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Data collection during COVID-19 normalized surveillance, says civil liberties organization

The COVID-19 pandemic spread more than just viral infection, with trends in surveillance presenting new concerns about personal data risk and other potential abuses, according to a new report by the International Network of Civil Liberties Organizations (INCLO).

As summarized in a post from the Canadian Civil Liberties Association (CCLA), a member organization of INCLO, “Under Surveillance: (Mis)Use of Technology in Emergency Responses” outlines five overarching trends in surveillance during the pandemic, and attendant concerns about misuse of the technologies in question.

Personal data collection became part of the effort to neutralize COVID-19, with private tech organizations playing an outsized role in many processes. “During the pandemic companies cooperated with governments to develop contact-tracing apps and tools and engaged in data-sharing agreements that were often murky,” says the CCLA. INCLO also expressed concern about what it means for democratic oversight when companies such as Apple and Google are large enough to dictate protocols in responding to a global public health crisis.

Furthermore, said INCLO, existing technologies that were repurposed on the fly may not have had the necessary oversight. And in general, the period saw an increased normalization and entrenchment of mass biometric surveillance as a part of life.

“We have good reason to fear the possibility of mission creep, as we have already seen some governments announce their intention to use data collected during the pandemic for secondary purposes,” the CCLA summarizes. “The use of data originally collected in exceptional circumstances for non-emergency purposes violates the principle of purpose limitation and contributes to the normalization of a surveillance state that accumulates large amounts of data about people in a way that is disproportionate to its necessity and intrusiveness.”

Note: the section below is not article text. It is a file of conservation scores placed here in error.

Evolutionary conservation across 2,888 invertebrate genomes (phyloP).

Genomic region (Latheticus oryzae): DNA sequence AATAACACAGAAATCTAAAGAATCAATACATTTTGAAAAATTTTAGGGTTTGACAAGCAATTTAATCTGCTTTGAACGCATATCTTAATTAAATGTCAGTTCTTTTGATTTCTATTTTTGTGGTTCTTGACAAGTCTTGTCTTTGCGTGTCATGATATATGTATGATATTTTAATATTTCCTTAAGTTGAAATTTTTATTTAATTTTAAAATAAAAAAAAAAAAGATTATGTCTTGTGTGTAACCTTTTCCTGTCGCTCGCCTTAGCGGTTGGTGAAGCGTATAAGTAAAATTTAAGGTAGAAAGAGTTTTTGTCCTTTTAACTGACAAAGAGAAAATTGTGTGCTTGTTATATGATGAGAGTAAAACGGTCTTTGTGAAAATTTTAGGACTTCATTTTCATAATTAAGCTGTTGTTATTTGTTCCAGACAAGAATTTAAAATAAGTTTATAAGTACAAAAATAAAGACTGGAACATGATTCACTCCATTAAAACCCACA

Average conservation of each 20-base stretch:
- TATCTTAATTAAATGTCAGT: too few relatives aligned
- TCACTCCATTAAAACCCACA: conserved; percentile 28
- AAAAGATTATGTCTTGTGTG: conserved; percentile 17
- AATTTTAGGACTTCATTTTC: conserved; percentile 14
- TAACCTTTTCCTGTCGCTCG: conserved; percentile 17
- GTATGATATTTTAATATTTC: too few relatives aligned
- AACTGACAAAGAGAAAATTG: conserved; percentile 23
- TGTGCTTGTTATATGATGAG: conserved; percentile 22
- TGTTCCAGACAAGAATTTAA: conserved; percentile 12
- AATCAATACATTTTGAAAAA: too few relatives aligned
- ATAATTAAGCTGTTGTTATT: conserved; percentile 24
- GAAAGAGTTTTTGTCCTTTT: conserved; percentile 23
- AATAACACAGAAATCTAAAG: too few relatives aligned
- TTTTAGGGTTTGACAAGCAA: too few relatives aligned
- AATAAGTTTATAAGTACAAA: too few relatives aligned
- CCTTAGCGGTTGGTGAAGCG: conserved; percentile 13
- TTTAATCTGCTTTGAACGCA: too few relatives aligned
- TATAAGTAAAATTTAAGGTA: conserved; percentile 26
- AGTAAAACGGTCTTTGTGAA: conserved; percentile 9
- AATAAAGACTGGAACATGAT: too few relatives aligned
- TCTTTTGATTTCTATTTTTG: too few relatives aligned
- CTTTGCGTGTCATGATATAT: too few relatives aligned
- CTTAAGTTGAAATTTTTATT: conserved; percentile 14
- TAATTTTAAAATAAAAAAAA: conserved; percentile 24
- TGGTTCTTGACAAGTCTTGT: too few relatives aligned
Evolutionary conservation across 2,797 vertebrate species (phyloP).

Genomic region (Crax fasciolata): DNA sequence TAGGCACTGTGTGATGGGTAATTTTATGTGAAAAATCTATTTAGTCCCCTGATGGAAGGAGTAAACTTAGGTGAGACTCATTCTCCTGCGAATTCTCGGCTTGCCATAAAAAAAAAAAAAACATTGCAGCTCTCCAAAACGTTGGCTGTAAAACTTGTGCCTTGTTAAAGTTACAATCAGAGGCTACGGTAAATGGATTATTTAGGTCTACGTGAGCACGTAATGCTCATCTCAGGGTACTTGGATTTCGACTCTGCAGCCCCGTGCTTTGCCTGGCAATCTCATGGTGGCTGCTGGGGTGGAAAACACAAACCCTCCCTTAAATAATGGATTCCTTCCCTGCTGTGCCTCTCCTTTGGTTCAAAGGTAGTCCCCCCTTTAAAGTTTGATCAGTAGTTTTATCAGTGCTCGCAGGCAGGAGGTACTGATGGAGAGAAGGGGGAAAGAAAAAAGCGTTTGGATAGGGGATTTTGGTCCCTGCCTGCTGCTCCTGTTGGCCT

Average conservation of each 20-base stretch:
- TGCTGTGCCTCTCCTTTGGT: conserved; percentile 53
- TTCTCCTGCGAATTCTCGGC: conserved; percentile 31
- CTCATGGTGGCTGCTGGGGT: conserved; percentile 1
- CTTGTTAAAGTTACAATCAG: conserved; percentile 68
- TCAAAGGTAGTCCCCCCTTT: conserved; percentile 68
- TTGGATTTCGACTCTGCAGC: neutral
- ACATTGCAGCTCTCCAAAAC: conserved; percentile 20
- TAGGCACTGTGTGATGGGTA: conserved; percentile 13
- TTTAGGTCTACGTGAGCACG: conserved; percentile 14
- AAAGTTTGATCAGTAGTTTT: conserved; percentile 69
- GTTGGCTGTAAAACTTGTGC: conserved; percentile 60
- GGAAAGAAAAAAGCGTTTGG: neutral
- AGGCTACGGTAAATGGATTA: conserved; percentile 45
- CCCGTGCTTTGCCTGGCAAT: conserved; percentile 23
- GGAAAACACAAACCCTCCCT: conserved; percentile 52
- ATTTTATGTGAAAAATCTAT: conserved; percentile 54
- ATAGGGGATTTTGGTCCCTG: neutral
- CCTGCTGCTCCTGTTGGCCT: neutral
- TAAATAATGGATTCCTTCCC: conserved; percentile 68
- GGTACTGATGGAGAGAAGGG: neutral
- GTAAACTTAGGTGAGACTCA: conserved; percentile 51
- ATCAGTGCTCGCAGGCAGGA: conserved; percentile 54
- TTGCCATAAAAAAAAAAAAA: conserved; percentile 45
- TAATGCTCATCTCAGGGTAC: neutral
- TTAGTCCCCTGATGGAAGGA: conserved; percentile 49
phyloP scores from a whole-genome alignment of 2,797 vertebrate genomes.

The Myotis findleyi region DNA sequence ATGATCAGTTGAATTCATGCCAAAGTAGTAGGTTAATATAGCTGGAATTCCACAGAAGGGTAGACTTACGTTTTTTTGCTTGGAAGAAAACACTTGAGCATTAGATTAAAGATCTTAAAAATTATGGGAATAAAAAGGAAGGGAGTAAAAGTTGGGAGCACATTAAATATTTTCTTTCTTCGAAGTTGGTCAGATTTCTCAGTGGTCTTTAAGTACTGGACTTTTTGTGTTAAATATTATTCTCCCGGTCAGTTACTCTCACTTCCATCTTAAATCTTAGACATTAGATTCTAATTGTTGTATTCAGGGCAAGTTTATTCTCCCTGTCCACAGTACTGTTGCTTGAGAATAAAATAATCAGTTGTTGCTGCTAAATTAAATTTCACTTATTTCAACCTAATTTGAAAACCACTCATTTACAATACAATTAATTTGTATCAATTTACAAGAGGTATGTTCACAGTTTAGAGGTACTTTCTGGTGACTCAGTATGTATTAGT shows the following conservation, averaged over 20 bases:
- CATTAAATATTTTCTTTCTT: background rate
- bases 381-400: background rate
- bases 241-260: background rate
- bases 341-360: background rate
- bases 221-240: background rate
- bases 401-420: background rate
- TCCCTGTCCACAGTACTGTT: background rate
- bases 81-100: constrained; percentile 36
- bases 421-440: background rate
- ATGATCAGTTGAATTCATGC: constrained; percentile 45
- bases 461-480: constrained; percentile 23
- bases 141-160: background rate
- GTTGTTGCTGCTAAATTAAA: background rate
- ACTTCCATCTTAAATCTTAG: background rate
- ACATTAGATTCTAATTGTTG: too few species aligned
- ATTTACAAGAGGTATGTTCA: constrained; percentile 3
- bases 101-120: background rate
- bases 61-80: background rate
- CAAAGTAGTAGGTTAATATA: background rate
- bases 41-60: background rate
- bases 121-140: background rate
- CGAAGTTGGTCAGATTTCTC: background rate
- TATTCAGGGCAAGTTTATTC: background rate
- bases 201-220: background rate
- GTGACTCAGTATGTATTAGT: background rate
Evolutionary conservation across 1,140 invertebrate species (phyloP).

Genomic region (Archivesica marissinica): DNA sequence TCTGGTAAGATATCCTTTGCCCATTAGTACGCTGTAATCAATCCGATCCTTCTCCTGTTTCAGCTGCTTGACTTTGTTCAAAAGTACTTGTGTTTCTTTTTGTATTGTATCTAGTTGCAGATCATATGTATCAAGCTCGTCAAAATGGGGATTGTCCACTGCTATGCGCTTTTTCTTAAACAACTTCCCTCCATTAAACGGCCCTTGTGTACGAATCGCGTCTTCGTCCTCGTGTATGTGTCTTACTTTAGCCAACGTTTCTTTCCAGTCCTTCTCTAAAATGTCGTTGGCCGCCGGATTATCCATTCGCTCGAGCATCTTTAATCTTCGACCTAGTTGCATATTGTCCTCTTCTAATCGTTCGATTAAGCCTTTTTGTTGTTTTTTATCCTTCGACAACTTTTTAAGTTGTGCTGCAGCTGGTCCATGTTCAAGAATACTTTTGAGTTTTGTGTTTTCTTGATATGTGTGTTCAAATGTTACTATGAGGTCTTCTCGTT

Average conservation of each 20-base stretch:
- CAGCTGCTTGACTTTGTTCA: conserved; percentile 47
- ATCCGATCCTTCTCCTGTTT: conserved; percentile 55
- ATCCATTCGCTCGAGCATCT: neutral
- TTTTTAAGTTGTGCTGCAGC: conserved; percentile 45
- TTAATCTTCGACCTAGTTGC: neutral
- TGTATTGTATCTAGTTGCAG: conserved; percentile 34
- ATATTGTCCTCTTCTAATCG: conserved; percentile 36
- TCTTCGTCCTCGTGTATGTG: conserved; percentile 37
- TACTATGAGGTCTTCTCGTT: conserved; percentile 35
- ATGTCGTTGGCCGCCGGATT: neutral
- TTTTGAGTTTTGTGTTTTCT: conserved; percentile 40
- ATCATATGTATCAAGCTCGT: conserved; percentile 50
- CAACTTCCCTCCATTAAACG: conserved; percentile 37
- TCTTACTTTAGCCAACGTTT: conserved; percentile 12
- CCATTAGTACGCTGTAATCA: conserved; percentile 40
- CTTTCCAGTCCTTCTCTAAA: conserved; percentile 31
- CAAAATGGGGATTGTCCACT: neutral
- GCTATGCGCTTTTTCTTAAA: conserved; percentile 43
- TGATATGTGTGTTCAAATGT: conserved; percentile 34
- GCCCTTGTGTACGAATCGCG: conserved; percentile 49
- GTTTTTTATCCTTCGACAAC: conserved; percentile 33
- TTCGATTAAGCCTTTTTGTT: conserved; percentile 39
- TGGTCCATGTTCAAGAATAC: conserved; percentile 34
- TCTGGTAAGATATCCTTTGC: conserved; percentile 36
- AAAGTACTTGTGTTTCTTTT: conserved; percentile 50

In other words, a biometric scan for COVID-19 purposes could be reused, for something else, without appropriate consent.

In response to the findings, which surveyed surveillance measured in 15 of its member countries, INCLO called for more transparency and safeguards around extraordinary data collection during future public emergencies. The COVID-19 pandemic spread more than just viral infection, with trends in surveillance presenting new concerns about personal data risk and other potential abuses, according to a new report by the International Network of Civil Liberties Organizations (INCLO).

As summarized in a post from the Canadian Civil Liberties Association (CCLA), a member organization of INCLO, “Under Surveillance: (Mis)Use of Technology in Emergency Responses” outlines five overarching trends in surveillance during the pandemic, and attendant concerns about misuse of the technologies in question.

Personal data collection became part of the effort to neutralize COVID-19, with private tech organizations playing an outsized role in many processes. “During the pandemic companies cooperated with governments to develop contact-tracing apps and tools and engaged in data-sharing agreements that were often murky,” says the CCLA. INCLO also expressed concern about what it means for democratic oversight when companies such as Apple and Google are large enough to dictate protocols in responding to a global public health crisis.

Furthermore, said INCLO, existing technologies that were repurposed on the fly may not have had the necessary oversight. And in general, the period saw an increased normalization and entrenchment of mass biometric surveillance as a part of life.

“We have good reason to fear the possibility of mission creep, as we have already seen some governments announce their intention to use data collected during the pandemic for secondary purposes,” the CCLA summarizes. “The use of data originally collected in exceptional circumstances for non-emergency purposes violates the principle of purpose limitation and contributes to the normalization of a surveillance state that accumulates large amounts of data about people in a way that is disproportionate to its necessity and intrusiveness.”

In other words, a biometric scan for COVID-19 purposes could be reused, for something else, without appropriate consent.

In response to the findings, which surveyed surveillance measured in 15 of its member countries, INCLO called for more transparency and safeguards around extraordinary data collection during future public emergencies.  Read More  Biometric Update 

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